In terms of the fre­quency of words, Yushchenko’s speeches did not stand out as very orig­i­nal. Still, they had some in­ter­est­ing nu­ances. In 2006, “pol­i­tics” was used more of­ten than “econ­omy”: this could be be­cause of the per­ma­nent po­lit­i­cal cri­sis that marked his en­tire pres­i­dency. Sur­pris­ingly, the word “re­form” only ap­peared among top 10 most used words in 2008. The words “Euro­pean”, “Euroat­lantic” and de­riv­a­tives made it into the top 10 in 2009, in Yushchenko’s last ad­dress. At that point, he was pre­par­ing to get the NATO Mem­ber­ship Ac­tion Plan and to launch the di­a­logue on the can­ce­la­tion of Schen­gen visas for Ukraini­ans.

In terms of the con­tent, the third pres­i­dent of Ukraine knew how to put the right ac­cents. "Our in­ter­na­tional po­si­tion is se­cure, yet vul­ner­a­ble to nu­mer­ous new risks. The key threats come from the cor­ro­sion of in­ter­na­tional le­gal stan­dards, from the over­all wors­en­ing of at­mos­phere in in­ter­na­tional af­fairs, from Ukraine’s en­ergy de­pen­dence, and the dan­ger­ous, ru­inous and short­sighted at­tempts to use force to solve dis­putes or con­flicts,” Yushchenko said in his 2009 ad­dress.

“In my view, the fail­ures of the past years were caused by the lack of un­der­stand­ing of own re­sources and pos­si­bil­i­ties, the un­der­tak­ing of wrong goals, the su­per­fi­cial self-pos­tur­ing in the world. We have a sit­u­a­tion where the South and East of Ukraine could no longer do with­out Rus­sia while the West was doz­ing and dream­ing about Europe. Kyiv has turned into a cen­ter of strug­gle for power. That lasted un­til the na­tion united and de­cided the fate of its coun­try,” he said in his first ad­dress of 2006. Also, Yushchenko was the first one to raise the is­sue of Holodomor, the need to es­tab­lish the uni­fied Ortho­dox Church in Ukraine and to shape na­tional con­scious­ness.

Other than that, the ac­cu­rate ac­cents in Yushchenko’s speech were off­set by al­most com­plete in­ac­tion. In 2008, he stated that the then debt on wages had to end “for good” that same year. “Un­paid wages have al­most dou­bled from Oc­to­ber 2008 till Jan­uary 2009 to UAH 1.6bn,” he said in the ad­dress of 2009. This, how­ever, was tak­ing place with the global fi­nan­cial cri­sis in the back­ground. It was the ma­jor en­vi­ron­ment of the last year of Yushchenko’s pres­i­dency.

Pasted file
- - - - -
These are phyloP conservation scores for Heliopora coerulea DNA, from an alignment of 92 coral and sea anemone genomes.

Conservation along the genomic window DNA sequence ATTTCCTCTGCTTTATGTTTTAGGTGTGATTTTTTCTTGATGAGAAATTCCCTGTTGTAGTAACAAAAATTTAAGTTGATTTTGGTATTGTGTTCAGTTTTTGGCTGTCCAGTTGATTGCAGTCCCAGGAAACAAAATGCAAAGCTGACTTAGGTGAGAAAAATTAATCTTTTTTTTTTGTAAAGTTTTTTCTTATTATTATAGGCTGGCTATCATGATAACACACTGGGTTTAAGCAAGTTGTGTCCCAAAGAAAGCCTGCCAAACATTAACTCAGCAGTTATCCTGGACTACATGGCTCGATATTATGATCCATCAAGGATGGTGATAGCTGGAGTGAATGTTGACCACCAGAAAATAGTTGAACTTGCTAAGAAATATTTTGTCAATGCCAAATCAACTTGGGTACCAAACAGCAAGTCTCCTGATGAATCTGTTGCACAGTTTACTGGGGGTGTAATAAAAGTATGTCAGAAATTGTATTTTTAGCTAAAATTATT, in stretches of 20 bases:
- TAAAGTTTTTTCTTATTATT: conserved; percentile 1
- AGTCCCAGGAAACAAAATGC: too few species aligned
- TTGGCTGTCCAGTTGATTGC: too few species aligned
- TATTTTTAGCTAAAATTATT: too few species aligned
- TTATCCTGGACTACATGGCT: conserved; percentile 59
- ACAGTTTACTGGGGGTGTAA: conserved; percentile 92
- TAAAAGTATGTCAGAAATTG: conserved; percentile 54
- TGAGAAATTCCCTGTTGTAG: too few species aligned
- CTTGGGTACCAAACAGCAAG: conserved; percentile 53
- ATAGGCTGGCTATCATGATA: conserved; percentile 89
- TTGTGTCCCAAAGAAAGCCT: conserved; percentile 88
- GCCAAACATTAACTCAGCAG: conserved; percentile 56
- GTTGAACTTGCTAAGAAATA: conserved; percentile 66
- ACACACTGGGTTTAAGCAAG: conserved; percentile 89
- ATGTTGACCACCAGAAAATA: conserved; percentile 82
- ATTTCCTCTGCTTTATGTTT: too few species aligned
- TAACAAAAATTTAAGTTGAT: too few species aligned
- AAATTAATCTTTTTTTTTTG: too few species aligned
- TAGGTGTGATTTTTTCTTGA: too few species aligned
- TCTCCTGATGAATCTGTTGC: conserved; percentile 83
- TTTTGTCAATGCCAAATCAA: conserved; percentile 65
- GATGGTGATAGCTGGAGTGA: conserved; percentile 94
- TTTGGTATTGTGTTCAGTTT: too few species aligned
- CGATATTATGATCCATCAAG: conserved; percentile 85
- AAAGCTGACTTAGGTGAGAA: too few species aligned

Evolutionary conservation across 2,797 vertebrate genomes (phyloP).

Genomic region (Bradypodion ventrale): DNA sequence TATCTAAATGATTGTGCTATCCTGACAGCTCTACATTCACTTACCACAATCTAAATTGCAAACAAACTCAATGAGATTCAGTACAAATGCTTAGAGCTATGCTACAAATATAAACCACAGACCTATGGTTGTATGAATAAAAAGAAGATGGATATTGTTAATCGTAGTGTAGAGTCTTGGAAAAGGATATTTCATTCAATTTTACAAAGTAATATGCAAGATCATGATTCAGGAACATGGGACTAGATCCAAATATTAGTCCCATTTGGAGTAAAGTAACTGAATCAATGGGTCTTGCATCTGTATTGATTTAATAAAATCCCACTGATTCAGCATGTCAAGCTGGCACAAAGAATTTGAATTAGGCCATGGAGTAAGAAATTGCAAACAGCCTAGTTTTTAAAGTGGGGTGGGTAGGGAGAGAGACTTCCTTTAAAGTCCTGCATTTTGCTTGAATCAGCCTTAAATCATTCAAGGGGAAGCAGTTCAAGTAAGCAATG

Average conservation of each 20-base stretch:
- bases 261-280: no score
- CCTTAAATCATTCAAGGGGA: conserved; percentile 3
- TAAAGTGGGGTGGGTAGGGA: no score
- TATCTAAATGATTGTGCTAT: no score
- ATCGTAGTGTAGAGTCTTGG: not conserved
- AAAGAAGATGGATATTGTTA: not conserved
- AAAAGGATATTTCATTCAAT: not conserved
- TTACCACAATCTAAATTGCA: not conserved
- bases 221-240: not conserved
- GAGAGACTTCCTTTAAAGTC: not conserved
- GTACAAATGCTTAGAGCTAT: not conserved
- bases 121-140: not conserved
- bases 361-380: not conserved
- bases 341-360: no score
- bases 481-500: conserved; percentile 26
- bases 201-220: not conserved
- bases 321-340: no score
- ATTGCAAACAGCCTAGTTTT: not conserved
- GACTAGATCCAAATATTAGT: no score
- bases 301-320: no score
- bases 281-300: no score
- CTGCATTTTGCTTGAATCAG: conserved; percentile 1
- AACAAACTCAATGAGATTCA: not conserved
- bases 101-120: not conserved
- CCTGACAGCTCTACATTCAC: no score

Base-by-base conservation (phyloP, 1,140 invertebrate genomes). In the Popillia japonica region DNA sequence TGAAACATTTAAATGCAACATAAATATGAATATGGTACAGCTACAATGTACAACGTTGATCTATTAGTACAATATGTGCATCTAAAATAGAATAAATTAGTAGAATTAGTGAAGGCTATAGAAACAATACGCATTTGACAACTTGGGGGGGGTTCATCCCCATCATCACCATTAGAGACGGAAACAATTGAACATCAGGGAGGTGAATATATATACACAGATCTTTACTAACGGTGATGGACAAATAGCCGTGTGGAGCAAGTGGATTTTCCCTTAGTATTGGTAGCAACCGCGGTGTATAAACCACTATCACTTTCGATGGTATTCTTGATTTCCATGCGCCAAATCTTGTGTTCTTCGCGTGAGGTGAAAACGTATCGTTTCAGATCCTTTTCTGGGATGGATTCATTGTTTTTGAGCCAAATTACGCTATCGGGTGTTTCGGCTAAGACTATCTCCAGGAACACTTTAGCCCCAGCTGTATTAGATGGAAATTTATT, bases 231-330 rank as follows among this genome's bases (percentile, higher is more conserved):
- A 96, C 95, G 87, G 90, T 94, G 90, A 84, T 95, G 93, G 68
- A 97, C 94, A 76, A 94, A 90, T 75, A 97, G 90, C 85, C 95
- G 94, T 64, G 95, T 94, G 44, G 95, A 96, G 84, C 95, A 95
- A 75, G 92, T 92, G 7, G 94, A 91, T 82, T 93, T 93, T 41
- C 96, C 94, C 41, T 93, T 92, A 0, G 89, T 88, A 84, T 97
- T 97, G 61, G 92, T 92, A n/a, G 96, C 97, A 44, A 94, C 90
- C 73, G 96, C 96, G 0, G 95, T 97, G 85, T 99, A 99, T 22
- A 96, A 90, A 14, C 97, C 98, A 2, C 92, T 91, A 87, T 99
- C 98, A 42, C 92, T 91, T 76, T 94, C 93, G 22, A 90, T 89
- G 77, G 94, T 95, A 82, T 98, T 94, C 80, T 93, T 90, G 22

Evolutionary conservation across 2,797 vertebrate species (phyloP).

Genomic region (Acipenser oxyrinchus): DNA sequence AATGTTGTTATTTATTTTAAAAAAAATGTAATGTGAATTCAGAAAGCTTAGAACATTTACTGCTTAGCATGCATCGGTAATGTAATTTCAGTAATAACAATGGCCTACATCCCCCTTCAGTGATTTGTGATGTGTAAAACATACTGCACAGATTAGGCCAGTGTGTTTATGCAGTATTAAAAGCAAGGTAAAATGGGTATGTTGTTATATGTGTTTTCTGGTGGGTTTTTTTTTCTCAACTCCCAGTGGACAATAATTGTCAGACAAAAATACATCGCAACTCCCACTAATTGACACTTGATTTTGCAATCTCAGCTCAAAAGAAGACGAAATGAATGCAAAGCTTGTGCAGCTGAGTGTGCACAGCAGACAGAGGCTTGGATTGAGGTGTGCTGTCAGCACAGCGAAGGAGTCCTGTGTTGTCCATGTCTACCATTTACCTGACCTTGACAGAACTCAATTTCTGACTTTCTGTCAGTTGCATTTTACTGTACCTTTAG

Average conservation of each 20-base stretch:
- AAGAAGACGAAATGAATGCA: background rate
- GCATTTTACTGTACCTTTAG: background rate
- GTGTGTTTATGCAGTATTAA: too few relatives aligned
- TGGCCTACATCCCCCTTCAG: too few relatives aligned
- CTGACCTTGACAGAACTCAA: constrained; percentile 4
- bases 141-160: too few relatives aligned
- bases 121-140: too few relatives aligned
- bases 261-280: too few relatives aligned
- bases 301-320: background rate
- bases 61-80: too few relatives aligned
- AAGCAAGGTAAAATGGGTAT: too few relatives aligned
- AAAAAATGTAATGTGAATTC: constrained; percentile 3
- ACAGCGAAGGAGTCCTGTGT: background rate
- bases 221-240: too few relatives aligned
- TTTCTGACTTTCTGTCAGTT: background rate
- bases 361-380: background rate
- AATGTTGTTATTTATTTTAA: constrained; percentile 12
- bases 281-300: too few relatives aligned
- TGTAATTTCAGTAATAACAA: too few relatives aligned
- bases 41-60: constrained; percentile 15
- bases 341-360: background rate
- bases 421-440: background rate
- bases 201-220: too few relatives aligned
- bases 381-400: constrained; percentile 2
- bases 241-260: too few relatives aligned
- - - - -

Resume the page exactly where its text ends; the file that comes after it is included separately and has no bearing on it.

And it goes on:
In his very first ad­dress, Pres­i­dent Yushchenko spoke about seven key re­forms: from courts to coun­try­side. He also said that a new Con­sti­tu­tion had to be passed af­ter the 2004 change brought in chaos be­tween the Con­sti­tu­tion and the over­all leg­is­la­tion. Vir­tu­ally all of th­ese things were re­peated year over year. In his last ad­dress, Yushchenko sug­gested to amend the Con­sti­tu­tion, in­clud­ing on the cre­ation of the two-cham­ber par­lia­ment. Also, he kept call­ing on ev­ery­one to stop “the craze of the po­lit­i­cal in­fight­ing” ev­ery year. The in­fight­ing in­ten­si­fied.

Yushchenko’s suc­ces­sor, Vik­tor Yanukovych, was far less ac­cu­rate in his fore­casts and at­tended the Verkhovna Rada rarely. In 2010, he de­cided to ad­dress “the peo­ple” rather than the Par­lia­ment, and filled Ukray­ina Con­cert Palace for that. In re­al­ity, it was filled mostly with his part­ners in gov­ern­ment. The Verkhovna Rada was sent a writ­ten ver­sion of the ad­dress. Yanukovych would later use that prac­tice two more times in 2012 and 2013. His only speech in Par­lia­ment took place on April 7, 2011.

His most used words were noth­ing new. The ac­cents were on “de­vel­op­ment” and “re­forms”. Pres­i­dent Yanukovych’s view of for­eign pol­icy at that time was the most in­ter­est­ing as­pect: “The lat­est de­vel­op­ments in North Africa, Mid­dle East have once again proven that the pe­riod of po­lit­i­cal and eco­nomic trans­for­ma­tions in those parts of the world will be dif­fi­cult and dra­matic. But I am con­fi­dent that there will be no re­turn to the time of global con­flict. This is ham­pered by the gen­er­ally con­sid­er­ate and re­spon­si­ble poli­cies of the world’s lead­ing states and the en­tire demo­cratic com­mu­nity.” That was how Yanukovych ex­plained the need for Ukraine’s non-aligned sta­tus. He signed the re­spec­tive law in Jan­uary 2011.

Petro Poroshenko de­cided to per­son­ally choose the key word in his first ad­dress to Par­lia­ment in 2015. “Re­form is the key word in my ad­dress to­day”. The most used word, how­ever, was “Rus­sia”. He used the word it­self and de­riv­a­tives 41 times, while his pre­de­ces­sors men­tioned it from one to six times per speech. The rea­son for this change is ob­vi­ous. It is equally ob­vi­ous why Pres­i­dent Poroshenko of­ten men­tioned “weapons”, “Armed Forces”, fol­lowed by “re­forms” and “cor­rup­tion”.

The text of the speech was de­liv­ered to MPs in 2015 on flash cards, not pa­per. This was to sig­nify “not only con­cern over en­vi­ron­men­tal prob­lems, but a trans­fer to e-gov­ern­ment”. Also, Pres­i­dent Poroshenko men­tioned a threat of po­lit­i­cal split in 2015: “Decom­mu­niza­tion… is not about re­mov­ing mon­u­ments alone. Com­mu­nism should first and fore­most be re­moved from the minds. Un­for­tu­nately, I see many peo­ple in this ses­sion room who are will­ing to take over the left­ist slo­gans of the Com­mu­nist Party of Ukraine”. The 2016 speech showed that the po­lit­i­cal strug­gle has grown more acute: “I am con­fi­dent that we are on the right path his­tor­i­cally and strate­gi­cally. But I see a risk whereby the press of po­lit­i­cal desta­bi­liza­tion can crush the first sprouts of so­cial-eco­nomic re­vival brought forth through the suf­fer­ing of the en­tire peo­ple, for which such a high price was paid. It is in­ter­nal tur­moil that the ex­ter­nal en­emy places its key bet on.”